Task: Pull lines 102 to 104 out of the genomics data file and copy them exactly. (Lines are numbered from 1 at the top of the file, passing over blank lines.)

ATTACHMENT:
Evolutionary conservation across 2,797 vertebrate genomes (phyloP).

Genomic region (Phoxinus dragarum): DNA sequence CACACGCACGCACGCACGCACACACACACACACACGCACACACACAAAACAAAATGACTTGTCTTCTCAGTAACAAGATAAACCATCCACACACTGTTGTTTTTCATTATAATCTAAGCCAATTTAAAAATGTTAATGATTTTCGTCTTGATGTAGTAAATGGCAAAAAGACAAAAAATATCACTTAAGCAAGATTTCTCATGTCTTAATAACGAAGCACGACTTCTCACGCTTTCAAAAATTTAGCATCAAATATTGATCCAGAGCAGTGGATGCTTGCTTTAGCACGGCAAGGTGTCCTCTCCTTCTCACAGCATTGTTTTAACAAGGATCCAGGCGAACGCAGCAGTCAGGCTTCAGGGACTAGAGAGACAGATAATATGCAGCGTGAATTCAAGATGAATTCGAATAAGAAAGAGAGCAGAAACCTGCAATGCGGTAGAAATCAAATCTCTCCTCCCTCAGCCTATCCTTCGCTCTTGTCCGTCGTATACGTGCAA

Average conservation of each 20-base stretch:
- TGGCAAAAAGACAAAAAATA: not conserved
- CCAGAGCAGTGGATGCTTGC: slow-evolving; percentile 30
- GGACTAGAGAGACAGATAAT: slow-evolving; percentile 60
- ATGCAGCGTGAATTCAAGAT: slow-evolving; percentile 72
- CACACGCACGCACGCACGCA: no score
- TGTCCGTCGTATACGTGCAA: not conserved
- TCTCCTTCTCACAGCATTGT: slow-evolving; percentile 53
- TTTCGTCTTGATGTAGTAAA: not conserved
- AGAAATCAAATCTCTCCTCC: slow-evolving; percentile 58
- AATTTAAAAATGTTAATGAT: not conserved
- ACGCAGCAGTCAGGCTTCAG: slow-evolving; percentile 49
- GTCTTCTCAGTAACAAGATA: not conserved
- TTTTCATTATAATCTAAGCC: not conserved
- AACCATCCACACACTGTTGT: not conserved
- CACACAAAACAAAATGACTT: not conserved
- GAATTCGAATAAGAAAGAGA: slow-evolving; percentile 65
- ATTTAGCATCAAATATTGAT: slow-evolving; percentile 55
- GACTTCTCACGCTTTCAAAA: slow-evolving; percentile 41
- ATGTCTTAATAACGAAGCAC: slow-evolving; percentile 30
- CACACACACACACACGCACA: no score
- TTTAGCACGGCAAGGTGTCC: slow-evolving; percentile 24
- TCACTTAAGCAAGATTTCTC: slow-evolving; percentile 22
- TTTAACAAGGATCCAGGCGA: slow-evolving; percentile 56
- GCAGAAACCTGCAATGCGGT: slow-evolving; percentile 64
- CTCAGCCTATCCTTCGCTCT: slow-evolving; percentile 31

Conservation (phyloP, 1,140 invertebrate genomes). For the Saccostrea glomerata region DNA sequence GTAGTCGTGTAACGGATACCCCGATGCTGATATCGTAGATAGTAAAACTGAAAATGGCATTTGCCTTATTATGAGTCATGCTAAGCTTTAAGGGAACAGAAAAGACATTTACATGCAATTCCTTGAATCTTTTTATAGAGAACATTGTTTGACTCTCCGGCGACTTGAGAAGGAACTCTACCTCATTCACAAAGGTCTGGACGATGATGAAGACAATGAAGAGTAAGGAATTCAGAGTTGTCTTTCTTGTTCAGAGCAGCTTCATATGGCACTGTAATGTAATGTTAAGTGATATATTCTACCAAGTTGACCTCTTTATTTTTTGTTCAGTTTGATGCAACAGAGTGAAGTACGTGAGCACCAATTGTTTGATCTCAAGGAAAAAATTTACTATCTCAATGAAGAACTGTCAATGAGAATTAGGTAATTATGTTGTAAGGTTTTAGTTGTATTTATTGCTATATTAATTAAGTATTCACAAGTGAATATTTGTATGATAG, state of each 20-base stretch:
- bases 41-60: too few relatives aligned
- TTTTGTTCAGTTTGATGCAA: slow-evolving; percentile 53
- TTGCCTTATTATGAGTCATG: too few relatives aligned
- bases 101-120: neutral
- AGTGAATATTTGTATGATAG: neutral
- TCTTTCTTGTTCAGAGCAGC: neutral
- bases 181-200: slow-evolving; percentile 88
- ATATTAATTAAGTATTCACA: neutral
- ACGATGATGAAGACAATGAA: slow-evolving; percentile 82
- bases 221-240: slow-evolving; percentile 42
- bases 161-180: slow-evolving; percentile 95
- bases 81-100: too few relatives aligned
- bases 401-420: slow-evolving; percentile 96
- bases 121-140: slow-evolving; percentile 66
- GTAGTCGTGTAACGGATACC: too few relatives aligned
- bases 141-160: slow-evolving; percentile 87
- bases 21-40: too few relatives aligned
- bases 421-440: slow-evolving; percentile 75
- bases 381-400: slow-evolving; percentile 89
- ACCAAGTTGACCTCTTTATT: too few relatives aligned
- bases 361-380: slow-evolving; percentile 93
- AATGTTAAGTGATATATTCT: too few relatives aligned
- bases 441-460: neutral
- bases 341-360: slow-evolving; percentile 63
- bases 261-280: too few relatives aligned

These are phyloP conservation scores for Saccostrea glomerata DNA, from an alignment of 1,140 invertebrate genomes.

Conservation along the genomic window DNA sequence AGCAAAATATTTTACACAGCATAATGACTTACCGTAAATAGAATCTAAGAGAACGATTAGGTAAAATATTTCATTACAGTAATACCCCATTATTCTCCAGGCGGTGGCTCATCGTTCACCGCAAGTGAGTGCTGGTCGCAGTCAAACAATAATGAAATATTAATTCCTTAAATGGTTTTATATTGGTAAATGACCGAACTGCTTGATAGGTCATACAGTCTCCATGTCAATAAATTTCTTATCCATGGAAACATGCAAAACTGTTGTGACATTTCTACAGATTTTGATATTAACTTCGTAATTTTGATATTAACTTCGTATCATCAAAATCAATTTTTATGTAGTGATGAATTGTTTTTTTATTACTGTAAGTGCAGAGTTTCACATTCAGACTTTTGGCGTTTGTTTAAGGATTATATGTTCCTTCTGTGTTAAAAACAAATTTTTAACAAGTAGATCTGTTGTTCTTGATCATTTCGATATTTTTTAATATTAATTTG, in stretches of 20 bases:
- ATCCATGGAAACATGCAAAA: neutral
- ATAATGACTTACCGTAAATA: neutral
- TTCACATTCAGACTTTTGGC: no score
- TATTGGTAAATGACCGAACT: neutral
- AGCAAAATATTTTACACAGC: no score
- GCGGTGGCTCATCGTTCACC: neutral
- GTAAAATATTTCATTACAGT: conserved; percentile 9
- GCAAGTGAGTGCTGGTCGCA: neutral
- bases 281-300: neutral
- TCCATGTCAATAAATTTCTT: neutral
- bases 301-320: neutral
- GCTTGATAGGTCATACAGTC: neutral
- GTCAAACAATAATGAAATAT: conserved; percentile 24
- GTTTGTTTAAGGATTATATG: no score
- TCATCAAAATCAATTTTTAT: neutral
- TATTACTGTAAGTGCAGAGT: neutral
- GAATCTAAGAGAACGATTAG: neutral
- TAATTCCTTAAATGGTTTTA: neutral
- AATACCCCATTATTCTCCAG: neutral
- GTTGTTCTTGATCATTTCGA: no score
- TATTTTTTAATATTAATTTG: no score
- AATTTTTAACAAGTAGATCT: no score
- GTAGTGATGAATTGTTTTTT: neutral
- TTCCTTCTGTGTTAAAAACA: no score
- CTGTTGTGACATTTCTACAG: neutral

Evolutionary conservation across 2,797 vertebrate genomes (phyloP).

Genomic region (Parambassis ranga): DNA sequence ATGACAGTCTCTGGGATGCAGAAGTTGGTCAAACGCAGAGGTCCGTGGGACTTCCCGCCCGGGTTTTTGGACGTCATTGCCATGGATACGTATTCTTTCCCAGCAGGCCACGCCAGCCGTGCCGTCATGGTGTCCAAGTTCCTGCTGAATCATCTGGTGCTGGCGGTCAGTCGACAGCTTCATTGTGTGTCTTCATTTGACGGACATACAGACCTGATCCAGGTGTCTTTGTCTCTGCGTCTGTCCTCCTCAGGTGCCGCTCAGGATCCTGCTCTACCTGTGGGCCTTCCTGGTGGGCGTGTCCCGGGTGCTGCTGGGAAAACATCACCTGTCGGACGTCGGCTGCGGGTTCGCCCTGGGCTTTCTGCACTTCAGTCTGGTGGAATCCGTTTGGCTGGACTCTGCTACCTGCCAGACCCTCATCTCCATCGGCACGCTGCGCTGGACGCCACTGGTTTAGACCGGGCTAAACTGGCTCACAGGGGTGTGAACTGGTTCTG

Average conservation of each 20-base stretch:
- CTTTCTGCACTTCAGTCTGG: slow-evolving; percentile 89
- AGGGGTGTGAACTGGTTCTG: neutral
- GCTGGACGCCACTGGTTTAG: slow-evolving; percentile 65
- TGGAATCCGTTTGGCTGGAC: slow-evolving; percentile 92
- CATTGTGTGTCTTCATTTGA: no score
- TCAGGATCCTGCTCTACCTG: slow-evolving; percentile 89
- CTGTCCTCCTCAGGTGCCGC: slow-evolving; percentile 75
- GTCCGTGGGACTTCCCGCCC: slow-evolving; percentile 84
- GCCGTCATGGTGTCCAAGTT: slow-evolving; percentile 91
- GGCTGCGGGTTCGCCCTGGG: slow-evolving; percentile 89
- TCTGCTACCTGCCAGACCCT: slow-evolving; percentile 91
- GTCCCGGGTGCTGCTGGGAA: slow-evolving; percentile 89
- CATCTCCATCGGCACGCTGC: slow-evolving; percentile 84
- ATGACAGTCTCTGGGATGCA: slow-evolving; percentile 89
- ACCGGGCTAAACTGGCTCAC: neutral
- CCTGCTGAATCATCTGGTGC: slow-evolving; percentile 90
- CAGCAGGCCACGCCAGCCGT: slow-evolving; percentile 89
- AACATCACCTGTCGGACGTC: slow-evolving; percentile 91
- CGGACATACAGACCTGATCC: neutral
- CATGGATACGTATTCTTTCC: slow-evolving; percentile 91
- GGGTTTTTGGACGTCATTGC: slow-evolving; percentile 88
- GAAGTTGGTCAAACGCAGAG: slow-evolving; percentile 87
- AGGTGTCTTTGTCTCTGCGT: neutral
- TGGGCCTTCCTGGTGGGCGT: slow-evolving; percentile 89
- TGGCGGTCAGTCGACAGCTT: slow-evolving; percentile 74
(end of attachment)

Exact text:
- AACATCACCTGTCGGACGTC: slow-evolving; percentile 91
- CGGACATACAGACCTGATCC: neutral
- CATGGATACGTATTCTTTCC: slow-evolving; percentile 91